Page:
Objective: To investigate a proposed cognitively-mediated pathway whereby pain contributes to gait impairments by acting as a distractor in community-living older adults.
Design: A cross-sectional study of a population-based cohort of older adults.
Setting: Urban and suburban communities in a large metropolitan area.
Participants: Community-living participants (N=302) 70 years and older recruited from a previous population-based cohort.
Interventions: Not applicable.
Main outcome measures: Gait parameters including gait speed, stride length, double support and swing characteristics, and variability were assessed under single- and dual-task conditions involving cognitive challenges (eg, counting backward). A joint pain questionnaire assessed pain distribution in the back and major joints. We examined pain-gait relationships using multivariable linear regression and bootstrapping mediation procedures.
Results: Forty-three percent of participants had pain in 2 or more musculoskeletal sites. Pain distribution was related to slower gait speed and other gait characteristics for all gait conditions. Associations persisted after adjustment for age, sex, education, body mass index, medication, and vision. Decrements in gait measures related to pain were comparable with decrements in gait related to dual-task conditions. There were no differences in dual-task cost among the pain distribution groups. Adjusted for confounders, pain-gait relationships appear mediated by selective attention.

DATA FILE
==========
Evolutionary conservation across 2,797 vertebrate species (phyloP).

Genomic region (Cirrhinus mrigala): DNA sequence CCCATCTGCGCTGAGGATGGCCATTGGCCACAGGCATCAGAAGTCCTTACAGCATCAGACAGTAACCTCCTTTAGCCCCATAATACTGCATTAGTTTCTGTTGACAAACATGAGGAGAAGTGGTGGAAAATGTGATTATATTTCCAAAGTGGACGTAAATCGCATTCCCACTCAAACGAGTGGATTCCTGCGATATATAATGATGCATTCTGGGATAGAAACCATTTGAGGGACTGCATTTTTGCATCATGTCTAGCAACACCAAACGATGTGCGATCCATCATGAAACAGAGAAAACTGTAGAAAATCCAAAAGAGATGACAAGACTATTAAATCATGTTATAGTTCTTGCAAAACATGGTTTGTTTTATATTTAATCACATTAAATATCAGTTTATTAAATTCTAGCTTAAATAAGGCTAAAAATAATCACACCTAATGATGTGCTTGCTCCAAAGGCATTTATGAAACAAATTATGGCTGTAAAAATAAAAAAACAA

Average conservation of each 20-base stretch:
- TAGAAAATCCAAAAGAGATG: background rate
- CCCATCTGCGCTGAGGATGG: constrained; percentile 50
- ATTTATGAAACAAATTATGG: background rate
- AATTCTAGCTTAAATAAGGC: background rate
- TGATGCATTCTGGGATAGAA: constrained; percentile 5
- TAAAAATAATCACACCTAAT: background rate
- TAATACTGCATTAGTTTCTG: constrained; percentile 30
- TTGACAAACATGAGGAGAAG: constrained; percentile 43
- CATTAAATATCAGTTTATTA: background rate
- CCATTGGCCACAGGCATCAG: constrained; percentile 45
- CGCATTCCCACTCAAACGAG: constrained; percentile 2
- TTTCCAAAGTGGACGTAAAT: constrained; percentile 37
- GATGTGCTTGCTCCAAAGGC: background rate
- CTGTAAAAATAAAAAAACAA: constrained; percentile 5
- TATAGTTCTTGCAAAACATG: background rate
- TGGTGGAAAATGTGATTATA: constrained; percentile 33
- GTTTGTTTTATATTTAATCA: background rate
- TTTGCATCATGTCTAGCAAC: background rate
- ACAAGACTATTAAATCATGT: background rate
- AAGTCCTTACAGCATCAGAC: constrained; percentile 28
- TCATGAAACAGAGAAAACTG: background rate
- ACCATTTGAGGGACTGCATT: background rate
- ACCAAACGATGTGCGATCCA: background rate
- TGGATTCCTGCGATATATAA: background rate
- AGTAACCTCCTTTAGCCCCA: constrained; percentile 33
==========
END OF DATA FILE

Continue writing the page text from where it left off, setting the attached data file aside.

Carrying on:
Conclusions: These findings suggest that chronic pain contributes to decrements in gait, including slower gait speed, and that it operates through a cognitively-mediated pathway. Further research is needed to understand the mechanisms via pain alters mobility and to develop interventions to improve mobility among older adults with chronic pain.
Keywords: Aging; Chronic pain; Cognition; Gait; Mobility limitation; Rehabilitation.
Copyright © 2019 American Congress of Rehabilitation Medicine. All rights reserved.
Conflict of interest statement
Conflict of Interest Statement
No potential conflict of interest was reported by the authors.
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